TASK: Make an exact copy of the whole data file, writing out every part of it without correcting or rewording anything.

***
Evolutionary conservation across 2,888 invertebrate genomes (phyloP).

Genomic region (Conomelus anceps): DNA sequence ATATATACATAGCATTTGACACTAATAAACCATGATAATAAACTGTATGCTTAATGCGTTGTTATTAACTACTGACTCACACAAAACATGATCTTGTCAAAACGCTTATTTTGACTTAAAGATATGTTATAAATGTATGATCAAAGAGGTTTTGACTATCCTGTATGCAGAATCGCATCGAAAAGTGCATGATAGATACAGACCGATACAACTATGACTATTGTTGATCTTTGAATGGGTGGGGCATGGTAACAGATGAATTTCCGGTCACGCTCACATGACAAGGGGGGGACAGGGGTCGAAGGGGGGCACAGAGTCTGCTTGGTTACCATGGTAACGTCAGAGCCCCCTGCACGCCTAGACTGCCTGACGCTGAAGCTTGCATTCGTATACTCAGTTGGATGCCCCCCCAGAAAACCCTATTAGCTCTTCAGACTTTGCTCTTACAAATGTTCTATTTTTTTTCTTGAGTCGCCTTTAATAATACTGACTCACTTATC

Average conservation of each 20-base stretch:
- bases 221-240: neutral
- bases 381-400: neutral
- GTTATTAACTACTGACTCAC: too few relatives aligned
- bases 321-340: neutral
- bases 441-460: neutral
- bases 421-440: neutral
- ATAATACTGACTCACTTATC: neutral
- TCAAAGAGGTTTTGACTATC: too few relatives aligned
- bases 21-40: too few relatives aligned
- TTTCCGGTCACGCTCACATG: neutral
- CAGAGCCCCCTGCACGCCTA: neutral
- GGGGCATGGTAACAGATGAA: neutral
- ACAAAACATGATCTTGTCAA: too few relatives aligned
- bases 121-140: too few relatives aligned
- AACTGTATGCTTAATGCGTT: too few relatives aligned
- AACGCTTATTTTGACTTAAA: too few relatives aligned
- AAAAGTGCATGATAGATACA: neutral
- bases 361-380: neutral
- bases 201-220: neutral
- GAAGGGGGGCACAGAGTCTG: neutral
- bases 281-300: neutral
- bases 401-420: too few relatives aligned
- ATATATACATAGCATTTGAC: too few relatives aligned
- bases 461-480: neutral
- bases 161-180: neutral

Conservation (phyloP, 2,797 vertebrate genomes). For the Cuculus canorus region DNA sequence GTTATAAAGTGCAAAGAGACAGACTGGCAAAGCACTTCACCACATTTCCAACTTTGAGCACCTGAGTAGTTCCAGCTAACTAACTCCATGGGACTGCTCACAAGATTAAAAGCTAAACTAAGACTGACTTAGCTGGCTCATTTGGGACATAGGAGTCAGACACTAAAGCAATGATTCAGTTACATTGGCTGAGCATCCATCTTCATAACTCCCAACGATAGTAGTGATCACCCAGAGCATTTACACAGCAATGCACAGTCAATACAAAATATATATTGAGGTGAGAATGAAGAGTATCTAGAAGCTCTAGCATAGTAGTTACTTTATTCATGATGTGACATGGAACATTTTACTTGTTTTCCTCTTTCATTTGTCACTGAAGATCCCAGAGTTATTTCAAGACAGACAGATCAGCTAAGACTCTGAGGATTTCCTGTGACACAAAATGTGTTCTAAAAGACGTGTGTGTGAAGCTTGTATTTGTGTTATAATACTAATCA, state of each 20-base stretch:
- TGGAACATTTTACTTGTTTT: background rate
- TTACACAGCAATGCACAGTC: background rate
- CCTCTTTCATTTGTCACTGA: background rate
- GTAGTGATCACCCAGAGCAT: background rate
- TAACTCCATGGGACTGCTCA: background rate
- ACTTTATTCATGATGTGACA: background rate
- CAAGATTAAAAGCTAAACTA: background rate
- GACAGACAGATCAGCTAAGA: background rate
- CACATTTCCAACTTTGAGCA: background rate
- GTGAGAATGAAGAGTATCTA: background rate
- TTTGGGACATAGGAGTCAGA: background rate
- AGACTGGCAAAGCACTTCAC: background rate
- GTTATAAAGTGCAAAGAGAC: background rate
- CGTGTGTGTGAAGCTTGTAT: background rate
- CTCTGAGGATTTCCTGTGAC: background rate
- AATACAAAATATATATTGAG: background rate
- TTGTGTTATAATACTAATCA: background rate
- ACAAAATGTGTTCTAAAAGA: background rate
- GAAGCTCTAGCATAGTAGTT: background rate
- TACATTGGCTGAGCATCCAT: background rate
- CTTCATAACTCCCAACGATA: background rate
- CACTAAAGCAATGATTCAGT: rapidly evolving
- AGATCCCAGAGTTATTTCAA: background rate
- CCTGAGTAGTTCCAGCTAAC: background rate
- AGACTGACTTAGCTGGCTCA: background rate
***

Evolutionary conservation across 2,888 invertebrate genomes (phyloP).

Genomic region (Conomelus anceps): DNA sequence ATATATACATAGCATTTGACACTAATAAACCATGATAATAAACTGTATGCTTAATGCGTTGTTATTAACTACTGACTCACACAAAACATGATCTTGTCAAAACGCTTATTTTGACTTAAAGATATGTTATAAATGTATGATCAAAGAGGTTTTGACTATCCTGTATGCAGAATCGCATCGAAAAGTGCATGATAGATACAGACCGATACAACTATGACTATTGTTGATCTTTGAATGGGTGGGGCATGGTAACAGATGAATTTCCGGTCACGCTCACATGACAAGGGGGGGACAGGGGTCGAAGGGGGGCACAGAGTCTGCTTGGTTACCATGGTAACGTCAGAGCCCCCTGCACGCCTAGACTGCCTGACGCTGAAGCTTGCATTCGTATACTCAGTTGGATGCCCCCCCAGAAAACCCTATTAGCTCTTCAGACTTTGCTCTTACAAATGTTCTATTTTTTTTCTTGAGTCGCCTTTAATAATACTGACTCACTTATC

Average conservation of each 20-base stretch:
- bases 221-240: neutral
- bases 381-400: neutral
- GTTATTAACTACTGACTCAC: too few relatives aligned
- bases 321-340: neutral
- bases 441-460: neutral
- bases 421-440: neutral
- ATAATACTGACTCACTTATC: neutral
- TCAAAGAGGTTTTGACTATC: too few relatives aligned
- bases 21-40: too few relatives aligned
- TTTCCGGTCACGCTCACATG: neutral
- CAGAGCCCCCTGCACGCCTA: neutral
- GGGGCATGGTAACAGATGAA: neutral
- ACAAAACATGATCTTGTCAA: too few relatives aligned
- bases 121-140: too few relatives aligned
- AACTGTATGCTTAATGCGTT: too few relatives aligned
- AACGCTTATTTTGACTTAAA: too few relatives aligned
- AAAAGTGCATGATAGATACA: neutral
- bases 361-380: neutral
- bases 201-220: neutral
- GAAGGGGGGCACAGAGTCTG: neutral
- bases 281-300: neutral
- bases 401-420: too few relatives aligned
- ATATATACATAGCATTTGAC: too few relatives aligned
- bases 461-480: neutral
- bases 161-180: neutral

Conservation (phyloP, 2,797 vertebrate genomes). For the Cuculus canorus region DNA sequence GTTATAAAGTGCAAAGAGACAGACTGGCAAAGCACTTCACCACATTTCCAACTTTGAGCACCTGAGTAGTTCCAGCTAACTAACTCCATGGGACTGCTCACAAGATTAAAAGCTAAACTAAGACTGACTTAGCTGGCTCATTTGGGACATAGGAGTCAGACACTAAAGCAATGATTCAGTTACATTGGCTGAGCATCCATCTTCATAACTCCCAACGATAGTAGTGATCACCCAGAGCATTTACACAGCAATGCACAGTCAATACAAAATATATATTGAGGTGAGAATGAAGAGTATCTAGAAGCTCTAGCATAGTAGTTACTTTATTCATGATGTGACATGGAACATTTTACTTGTTTTCCTCTTTCATTTGTCACTGAAGATCCCAGAGTTATTTCAAGACAGACAGATCAGCTAAGACTCTGAGGATTTCCTGTGACACAAAATGTGTTCTAAAAGACGTGTGTGTGAAGCTTGTATTTGTGTTATAATACTAATCA, state of each 20-base stretch:
- TGGAACATTTTACTTGTTTT: background rate
- TTACACAGCAATGCACAGTC: background rate
- CCTCTTTCATTTGTCACTGA: background rate
- GTAGTGATCACCCAGAGCAT: background rate
- TAACTCCATGGGACTGCTCA: background rate
- ACTTTATTCATGATGTGACA: background rate
- CAAGATTAAAAGCTAAACTA: background rate
- GACAGACAGATCAGCTAAGA: background rate
- CACATTTCCAACTTTGAGCA: background rate
- GTGAGAATGAAGAGTATCTA: background rate
- TTTGGGACATAGGAGTCAGA: background rate
- AGACTGGCAAAGCACTTCAC: background rate
- GTTATAAAGTGCAAAGAGAC: background rate
- CGTGTGTGTGAAGCTTGTAT: background rate
- CTCTGAGGATTTCCTGTGAC: background rate
- AATACAAAATATATATTGAG: background rate
- TTGTGTTATAATACTAATCA: background rate
- ACAAAATGTGTTCTAAAAGA: background rate
- GAAGCTCTAGCATAGTAGTT: background rate
- TACATTGGCTGAGCATCCAT: background rate
- CTTCATAACTCCCAACGATA: background rate
- CACTAAAGCAATGATTCAGT: rapidly evolving
- AGATCCCAGAGTTATTTCAA: background rate
- CCTGAGTAGTTCCAGCTAAC: background rate
- AGACTGACTTAGCTGGCTCA: background rate